The return progress of the taua was checked by tangata whenua at a well manned pa called Kaiwhakauka up the Whanganui river. The pa’s defences being breached by the invaders, hand to hand fighting occurred inside the pa. While Tuwhare was in the pa and coming around the corner of a whare, he encountered Hamarama, a local chief, whom he fired at and wounded in the shoulder. However before Tuwhare could reload, Hamarama struck him a fatal blow which fractured his skull thus causing Tuwhare to disdainfully exclaim: “Mehemea he ringa huruhuru tau, ko tenei he ringaringa mahi kai” (If thine had been the arm of a warrior I should have been killed, but it is the arm of a cultivator).


Tuwhare’s people got him away in canoes mortally wounded to Patea then bearing him on a kauhoa (stretcher) to Ketemarae, near Normanby, where he died. From Ketemarae his body was carried on to Manukorihi, Waitara where he was interred in the ancient urupa named Rohutu. This occurred because of the old relationships between Te Roroa and Te Ati Awa.


Upon learning of Tuwhare’s death, Taoho composed the following tangi for his son:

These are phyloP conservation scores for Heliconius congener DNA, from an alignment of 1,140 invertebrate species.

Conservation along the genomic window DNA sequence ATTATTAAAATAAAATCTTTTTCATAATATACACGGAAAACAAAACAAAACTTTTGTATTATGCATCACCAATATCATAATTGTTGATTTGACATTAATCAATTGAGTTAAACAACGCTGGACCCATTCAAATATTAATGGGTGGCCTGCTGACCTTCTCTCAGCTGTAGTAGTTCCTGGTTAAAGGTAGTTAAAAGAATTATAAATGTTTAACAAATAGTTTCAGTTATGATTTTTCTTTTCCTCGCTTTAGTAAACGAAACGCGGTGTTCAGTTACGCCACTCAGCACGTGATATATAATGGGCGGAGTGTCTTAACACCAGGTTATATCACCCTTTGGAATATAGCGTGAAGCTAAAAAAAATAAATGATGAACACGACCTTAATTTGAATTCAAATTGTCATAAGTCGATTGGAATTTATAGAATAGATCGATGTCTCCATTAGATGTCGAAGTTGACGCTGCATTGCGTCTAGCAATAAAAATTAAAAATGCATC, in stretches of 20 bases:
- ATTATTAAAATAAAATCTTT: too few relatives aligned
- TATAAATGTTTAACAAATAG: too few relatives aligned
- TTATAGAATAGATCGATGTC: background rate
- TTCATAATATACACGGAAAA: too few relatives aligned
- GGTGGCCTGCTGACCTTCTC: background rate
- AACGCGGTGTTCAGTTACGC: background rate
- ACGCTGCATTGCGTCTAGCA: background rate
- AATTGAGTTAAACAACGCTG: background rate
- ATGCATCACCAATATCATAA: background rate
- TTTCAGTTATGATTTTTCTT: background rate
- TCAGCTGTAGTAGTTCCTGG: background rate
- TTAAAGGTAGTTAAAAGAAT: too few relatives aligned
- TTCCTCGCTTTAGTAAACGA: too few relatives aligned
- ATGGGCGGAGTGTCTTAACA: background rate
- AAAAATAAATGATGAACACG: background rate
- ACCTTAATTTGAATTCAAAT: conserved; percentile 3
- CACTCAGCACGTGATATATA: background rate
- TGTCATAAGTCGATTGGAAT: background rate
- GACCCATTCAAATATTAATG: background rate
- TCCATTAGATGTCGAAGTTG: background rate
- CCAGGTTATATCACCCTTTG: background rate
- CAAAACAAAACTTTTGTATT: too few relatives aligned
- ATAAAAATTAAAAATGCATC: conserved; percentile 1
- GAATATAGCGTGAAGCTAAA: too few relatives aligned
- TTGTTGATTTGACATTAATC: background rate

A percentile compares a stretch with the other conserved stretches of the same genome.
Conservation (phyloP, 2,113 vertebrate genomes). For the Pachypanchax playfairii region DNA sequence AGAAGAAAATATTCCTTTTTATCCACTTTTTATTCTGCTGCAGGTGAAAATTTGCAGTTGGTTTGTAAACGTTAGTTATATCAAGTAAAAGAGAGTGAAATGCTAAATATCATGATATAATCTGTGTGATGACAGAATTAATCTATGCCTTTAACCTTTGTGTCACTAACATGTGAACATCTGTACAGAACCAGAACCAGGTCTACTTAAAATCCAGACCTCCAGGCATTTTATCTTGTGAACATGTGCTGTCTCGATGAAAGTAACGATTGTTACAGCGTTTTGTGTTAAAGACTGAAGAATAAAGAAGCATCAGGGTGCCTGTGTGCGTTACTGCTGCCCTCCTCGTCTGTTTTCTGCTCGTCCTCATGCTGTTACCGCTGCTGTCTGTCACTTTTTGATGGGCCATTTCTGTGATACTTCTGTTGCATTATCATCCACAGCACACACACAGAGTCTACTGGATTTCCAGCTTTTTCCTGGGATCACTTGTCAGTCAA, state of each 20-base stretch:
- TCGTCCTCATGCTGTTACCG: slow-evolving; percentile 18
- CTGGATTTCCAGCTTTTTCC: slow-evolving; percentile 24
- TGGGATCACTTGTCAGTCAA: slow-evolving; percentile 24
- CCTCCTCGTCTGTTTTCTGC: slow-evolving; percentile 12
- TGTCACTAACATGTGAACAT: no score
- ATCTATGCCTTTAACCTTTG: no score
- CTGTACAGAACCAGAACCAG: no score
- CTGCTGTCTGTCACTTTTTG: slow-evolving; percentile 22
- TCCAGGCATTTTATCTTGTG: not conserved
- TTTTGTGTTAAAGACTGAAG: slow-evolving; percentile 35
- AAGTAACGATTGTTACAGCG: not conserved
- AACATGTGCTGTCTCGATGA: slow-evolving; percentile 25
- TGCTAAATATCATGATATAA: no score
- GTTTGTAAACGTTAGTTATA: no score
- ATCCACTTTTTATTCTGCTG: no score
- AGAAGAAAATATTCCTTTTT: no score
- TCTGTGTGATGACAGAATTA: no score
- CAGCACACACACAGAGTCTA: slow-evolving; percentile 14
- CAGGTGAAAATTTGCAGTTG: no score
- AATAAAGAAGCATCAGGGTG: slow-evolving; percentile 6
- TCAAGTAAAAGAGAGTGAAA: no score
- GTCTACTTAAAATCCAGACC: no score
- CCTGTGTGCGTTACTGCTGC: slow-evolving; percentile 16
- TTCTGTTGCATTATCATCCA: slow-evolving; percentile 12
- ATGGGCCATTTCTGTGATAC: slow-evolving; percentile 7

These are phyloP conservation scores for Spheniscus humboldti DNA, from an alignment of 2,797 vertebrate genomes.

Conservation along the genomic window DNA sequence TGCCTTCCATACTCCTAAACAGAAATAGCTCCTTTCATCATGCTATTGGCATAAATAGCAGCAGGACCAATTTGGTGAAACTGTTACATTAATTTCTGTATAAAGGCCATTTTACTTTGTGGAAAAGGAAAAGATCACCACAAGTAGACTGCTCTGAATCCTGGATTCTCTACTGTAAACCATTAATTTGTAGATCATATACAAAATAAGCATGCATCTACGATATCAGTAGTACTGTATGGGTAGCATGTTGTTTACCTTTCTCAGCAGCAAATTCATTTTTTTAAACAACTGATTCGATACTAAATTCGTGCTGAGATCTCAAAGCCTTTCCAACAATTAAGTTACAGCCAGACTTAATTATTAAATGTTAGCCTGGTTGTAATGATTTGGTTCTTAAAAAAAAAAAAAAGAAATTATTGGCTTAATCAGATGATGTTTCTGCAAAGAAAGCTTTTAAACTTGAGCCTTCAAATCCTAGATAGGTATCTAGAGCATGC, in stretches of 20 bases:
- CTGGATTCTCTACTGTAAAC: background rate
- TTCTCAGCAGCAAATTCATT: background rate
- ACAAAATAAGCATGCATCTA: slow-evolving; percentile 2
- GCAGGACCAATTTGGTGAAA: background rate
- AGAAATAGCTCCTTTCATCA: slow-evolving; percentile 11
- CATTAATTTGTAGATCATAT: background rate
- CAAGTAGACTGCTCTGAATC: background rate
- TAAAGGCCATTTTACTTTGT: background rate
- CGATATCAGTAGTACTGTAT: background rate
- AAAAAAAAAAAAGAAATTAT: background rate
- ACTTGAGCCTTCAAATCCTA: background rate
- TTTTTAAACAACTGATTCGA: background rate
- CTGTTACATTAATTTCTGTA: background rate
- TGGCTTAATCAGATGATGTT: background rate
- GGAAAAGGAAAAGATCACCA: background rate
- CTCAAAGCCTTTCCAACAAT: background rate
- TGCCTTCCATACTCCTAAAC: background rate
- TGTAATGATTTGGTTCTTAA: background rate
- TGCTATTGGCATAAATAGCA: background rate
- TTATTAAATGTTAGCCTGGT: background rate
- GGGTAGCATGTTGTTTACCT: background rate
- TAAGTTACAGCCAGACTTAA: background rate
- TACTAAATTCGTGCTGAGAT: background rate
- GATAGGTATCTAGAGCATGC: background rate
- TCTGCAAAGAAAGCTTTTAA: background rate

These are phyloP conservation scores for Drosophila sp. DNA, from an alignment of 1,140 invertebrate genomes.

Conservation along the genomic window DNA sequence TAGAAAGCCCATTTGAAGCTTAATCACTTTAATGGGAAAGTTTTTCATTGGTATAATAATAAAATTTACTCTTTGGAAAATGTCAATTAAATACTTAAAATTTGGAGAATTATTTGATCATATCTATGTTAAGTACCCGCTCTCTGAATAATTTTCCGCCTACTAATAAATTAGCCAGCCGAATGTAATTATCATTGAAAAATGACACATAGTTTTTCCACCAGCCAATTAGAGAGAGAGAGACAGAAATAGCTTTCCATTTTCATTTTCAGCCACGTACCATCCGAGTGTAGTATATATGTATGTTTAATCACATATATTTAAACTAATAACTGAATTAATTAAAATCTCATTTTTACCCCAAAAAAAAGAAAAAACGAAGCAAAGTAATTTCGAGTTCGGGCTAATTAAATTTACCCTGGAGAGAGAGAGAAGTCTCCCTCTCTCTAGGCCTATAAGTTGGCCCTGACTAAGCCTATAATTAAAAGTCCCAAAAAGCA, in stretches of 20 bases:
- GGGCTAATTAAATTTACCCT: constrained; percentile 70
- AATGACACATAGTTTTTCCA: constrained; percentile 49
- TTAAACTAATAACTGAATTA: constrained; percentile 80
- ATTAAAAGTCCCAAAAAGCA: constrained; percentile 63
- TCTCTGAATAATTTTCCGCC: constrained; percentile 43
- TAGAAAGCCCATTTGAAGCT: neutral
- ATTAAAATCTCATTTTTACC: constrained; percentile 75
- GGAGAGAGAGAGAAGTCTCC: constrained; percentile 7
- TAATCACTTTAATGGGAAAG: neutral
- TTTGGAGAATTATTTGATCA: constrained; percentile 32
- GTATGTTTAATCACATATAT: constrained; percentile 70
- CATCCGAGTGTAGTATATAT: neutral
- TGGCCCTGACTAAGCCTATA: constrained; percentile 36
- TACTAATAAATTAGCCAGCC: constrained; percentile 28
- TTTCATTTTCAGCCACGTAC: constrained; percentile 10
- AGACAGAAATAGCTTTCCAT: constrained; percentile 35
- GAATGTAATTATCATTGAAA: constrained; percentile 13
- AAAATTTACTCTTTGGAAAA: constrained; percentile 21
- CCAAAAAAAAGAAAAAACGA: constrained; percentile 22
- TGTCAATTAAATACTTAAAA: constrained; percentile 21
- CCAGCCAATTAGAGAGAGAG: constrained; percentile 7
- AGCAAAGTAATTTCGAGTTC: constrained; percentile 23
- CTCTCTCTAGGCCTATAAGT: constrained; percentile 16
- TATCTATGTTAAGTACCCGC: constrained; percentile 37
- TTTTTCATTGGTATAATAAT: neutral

‘Ra te whetu ka mahuta i te pae,

Mehemea Tawhaki i roto i to riu,

Ohaerenga popoto, e,

Haere i te ata , e, te ata o Tariki.

Ka whiti mai ko te ra, e,

Ka kai ki to kiri.

Utaina atu ra, e,

Ka hemo nga hau o Niwa.

Haere i te ata, e, ko nga karere

A Kama raua ko Okioki.

Uira i te rangi, e,

Ko Te Kurapotae taku arai riri, e,

Ki runga te taumata

I te nohanga runanga, e,

I a Matohi ma nei.

Tenei nga patu, e, kei o matua,

Kei a Murupaenga e, hei haere i te waka,

Hei korero tu, e hei whakaaro i te riri.

He atua rere rangi, e,

Ki runga o Taranaki,

Ka rangona te paanga, e

He waka utanga nui na o potiki, na i.


Ka ngaro Taumua, e,

Ka mate kei te tai ki te uru,

Toia taku waka ki uta, e

Ko te rakau na Tu, ko Tangimamao,